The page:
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lower-back-pain low back pain Low Back Pain lower back pain1 1

Low back pain or lumbo-sacral pain may occur either from placing a sudden load on the spine through a manual handling activity eg. Lifting, carrying pushing or pulling an object. It may also occur through repetition of poor posture(s) over time.

Prevention strategies include core muscle stabilising exercises aimed at building up the spines natural muscle support. Low impact cardio exercise to improve blood supply to the spine which in turn aids nutrition and hydration. This is part of maintaining a healthy body leads to a healthy spine. Avoid alcohol and smoking. An exercise programme incorporating maintenance of muscle flexibility and joint range in and around the spine and lower limbs-particularly the calf and hamstrings. . Postural correction through the use of appropriate ergonomic equipment. Include regular breaks in your work schedule in order to keep moving. Awareness of postural alignment when manual handling will also reduce risk of damage. Always follow the advice of your health professional.

Back pain, especially low back pain, is a common disorder involving the muscles, joints, bones, discs and nerves of the spine. It typically affects 80% of the population at some stage in their lives. Back pain will usually resolve itself within a period of up to 8 weeks; however some conditions require specific treatment in order to improve. With physiotherapy treatment, the symptoms of back pain usually show significant improvement within a few weeks.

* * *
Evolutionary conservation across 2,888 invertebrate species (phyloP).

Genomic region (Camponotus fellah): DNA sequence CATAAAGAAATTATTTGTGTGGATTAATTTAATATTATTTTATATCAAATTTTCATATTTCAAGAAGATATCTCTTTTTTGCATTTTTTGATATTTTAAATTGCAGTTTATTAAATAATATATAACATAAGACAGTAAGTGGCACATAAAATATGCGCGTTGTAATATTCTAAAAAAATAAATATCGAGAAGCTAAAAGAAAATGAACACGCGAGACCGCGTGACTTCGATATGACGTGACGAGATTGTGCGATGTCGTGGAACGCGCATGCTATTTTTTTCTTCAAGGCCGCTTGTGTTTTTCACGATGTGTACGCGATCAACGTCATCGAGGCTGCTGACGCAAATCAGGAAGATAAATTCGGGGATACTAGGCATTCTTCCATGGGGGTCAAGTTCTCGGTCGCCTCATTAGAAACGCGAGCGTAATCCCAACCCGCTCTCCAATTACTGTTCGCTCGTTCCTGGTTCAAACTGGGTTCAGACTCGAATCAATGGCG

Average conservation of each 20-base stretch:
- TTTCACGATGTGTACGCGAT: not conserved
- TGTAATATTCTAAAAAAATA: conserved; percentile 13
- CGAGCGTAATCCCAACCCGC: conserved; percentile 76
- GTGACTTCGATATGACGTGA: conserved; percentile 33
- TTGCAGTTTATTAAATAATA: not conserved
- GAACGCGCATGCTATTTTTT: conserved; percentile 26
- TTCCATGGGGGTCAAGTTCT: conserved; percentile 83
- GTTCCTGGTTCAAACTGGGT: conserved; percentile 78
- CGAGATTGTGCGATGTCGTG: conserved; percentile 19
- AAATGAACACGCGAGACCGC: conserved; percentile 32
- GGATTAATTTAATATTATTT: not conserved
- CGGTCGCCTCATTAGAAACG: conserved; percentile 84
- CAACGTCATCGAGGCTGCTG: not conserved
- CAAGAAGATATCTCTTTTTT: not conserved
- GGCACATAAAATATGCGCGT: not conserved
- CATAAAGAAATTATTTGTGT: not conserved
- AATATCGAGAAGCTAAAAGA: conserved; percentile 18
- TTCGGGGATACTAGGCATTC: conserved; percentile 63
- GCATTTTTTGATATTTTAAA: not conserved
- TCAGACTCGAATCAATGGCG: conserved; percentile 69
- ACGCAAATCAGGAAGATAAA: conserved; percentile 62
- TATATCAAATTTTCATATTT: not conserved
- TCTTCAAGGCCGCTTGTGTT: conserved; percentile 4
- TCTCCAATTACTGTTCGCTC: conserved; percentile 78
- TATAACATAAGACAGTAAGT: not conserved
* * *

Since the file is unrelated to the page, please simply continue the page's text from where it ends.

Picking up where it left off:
How can physiotherapy help?

There is strong evidence to suggest that conservative physiotherapy management speeds the recovery of low back pain. This type of treatment works by relieving pain, reducing muscle spasm, and mobilising stiff joints. Self-management and home exercise also plays an important role in back pain recovery and prevention of re-injury.

What do physiotherapists do?

Physiotherapists will need to conduct an initial assessment on you to determine the best method of treatment. This will include observing your spine and how it moves, then specifically assessing your spinal joints, discs, muscles and nerves. This will help us to understand your cause of pain or limitation and how it affects you, as back pain is not a recipe – every case is different. The first goal of physiotherapy is to relieve pain, and encourage healing. This can be achieved with spinal mobilization, neural gliding, manual traction and muscular release. We also give you advice and strategies to self-manage at home. Then we work on reversing the effects of the injury such as muscle tightness or spasm, joint stiffness, movement limitation, and nerve irritation. Lastly we develop an exercise program for you including stretching, strengthening and core stability designed to prevent future back pain.